Why I Write Ghost Poems

I love creating ghosts. And writing poems about ghosts has become my ‘thing’. The problem with my poems is that they’re very short and, in order to have a decent sized book, I have to write a lot of them. And that involves coming up with a lot of different ghosts and haunting settings. 

Getting straight to the haunt

If I was writing a novel or a play, I’d actually only have to invent one haunting scenario. Sarah Waters (The Little Stranger) and Danny Robins (2:22) based their entire works around just one ghost, using their time to work on creating plots and backstories and action that slowly leads up to the climax. So the storylines are liberally sprinkled with chilling clues that signpost the way to the ‘big haunting’ at the end. 

When writing a poem that could be as short as 150 words, I don’t have that luxury. The poem is the climax, the backstory and the lead up combined. But here’s the thing – I really like the quick build up! It’s a challenge to craft so few words, yet make them work so hard. 

When you’re writing a long story, you have to do everything – set the scene, describe the protagonists, introduce the backstory etc. Poems don’t have that luxury, so you’ve got to come up with just a few words that imply the backstory without going into detail. Then the reader (or listener – I love doing open mic nights) has all the prompts they need to fill in the blanks for themselves.

Poems are great for time-poor writers

I might be doing my ghosts a disservice by not giving them enough time to build up the shivers to make them more terrifying when they do finally appear. (Not that all of my ghosts are scary ones.) But on the other hand, they don’t take months or years to become fully formed enough for publication. And when you don’t have the luxury of lots of time and the mental energy in which to write after a day in the office, writing poems is a great way of completing your project sooner rather than letter, giving you a chance to get your word baby out into the world.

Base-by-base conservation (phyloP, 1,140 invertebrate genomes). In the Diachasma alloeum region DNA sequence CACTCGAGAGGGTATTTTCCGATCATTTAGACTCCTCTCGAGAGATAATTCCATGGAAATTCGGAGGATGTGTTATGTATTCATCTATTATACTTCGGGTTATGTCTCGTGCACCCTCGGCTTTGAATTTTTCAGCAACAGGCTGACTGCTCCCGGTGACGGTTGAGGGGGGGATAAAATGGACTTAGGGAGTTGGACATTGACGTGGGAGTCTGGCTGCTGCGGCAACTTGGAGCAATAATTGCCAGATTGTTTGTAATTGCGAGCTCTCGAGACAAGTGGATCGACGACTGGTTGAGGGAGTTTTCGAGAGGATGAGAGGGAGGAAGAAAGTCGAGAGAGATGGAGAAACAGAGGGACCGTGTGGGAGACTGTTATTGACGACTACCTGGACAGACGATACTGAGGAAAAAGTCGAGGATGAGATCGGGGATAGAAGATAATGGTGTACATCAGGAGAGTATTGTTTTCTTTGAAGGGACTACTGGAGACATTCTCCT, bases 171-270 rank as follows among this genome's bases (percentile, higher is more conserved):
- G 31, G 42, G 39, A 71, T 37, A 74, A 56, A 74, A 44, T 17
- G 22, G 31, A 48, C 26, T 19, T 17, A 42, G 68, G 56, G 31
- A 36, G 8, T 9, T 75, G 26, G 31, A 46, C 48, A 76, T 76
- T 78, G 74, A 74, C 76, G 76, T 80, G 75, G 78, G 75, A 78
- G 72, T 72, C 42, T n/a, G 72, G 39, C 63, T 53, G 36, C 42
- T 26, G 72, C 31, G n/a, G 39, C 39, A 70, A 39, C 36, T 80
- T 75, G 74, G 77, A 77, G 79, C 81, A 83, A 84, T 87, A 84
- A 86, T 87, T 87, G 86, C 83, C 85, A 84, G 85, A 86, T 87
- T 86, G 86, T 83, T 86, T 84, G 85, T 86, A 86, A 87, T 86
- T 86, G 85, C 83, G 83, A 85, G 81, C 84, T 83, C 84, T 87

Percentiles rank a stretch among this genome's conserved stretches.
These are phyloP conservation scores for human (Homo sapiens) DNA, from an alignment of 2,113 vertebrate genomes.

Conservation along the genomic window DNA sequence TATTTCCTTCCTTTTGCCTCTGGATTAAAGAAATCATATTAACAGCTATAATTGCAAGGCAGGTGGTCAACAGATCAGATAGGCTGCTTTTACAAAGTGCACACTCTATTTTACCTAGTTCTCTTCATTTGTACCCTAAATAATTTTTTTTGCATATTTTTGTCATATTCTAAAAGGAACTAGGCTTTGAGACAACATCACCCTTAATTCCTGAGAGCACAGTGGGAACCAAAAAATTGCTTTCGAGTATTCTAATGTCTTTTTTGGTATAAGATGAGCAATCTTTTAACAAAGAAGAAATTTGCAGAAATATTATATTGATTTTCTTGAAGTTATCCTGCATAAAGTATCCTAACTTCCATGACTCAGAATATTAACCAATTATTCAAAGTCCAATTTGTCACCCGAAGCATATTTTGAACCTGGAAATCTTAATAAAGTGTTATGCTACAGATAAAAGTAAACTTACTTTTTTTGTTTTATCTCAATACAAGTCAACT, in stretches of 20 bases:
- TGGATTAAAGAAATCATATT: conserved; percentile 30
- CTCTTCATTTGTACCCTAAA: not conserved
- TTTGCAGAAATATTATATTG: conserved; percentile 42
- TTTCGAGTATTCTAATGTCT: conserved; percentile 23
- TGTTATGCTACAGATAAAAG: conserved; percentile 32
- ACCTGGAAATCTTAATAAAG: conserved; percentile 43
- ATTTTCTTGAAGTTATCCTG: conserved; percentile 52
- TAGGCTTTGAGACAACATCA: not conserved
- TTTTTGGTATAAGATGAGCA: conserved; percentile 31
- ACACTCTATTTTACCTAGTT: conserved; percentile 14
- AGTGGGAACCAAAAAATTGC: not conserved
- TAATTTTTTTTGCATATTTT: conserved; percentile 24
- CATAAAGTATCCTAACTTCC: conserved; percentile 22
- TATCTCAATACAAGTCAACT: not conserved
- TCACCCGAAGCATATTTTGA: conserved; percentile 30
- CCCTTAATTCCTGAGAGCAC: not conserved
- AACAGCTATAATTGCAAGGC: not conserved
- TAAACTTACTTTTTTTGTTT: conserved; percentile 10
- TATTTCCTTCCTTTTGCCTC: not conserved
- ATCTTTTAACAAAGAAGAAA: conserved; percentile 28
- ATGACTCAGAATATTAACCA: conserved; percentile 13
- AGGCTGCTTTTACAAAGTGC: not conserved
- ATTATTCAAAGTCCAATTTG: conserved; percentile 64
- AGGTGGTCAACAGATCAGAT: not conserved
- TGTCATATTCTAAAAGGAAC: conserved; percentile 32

I love word play

I have written ghost fiction before, in the form of short stories and a couple of novellas (which I’m currently updating with the intention of getting them published). But what excites me most about writing ghost poetry is that I get to play around with words. 

I love compressing a story that would normally take thousands of words to tell into just a handful. 

I can sometimes spend days inside a thesaurus rabbit hole trying to find the exact word. This is because it’s so important that every single word is meaningful in order to get the haunting just right. 

Because most of all, I love it when my poems give people the shivers!

My first collection of ghost poetry, Ghost Walk, is available as an ebook from Hedgehog Press (or contact me directly for a physical copy). I am currently working on my second collection which will hopefully be available at the end of the year.

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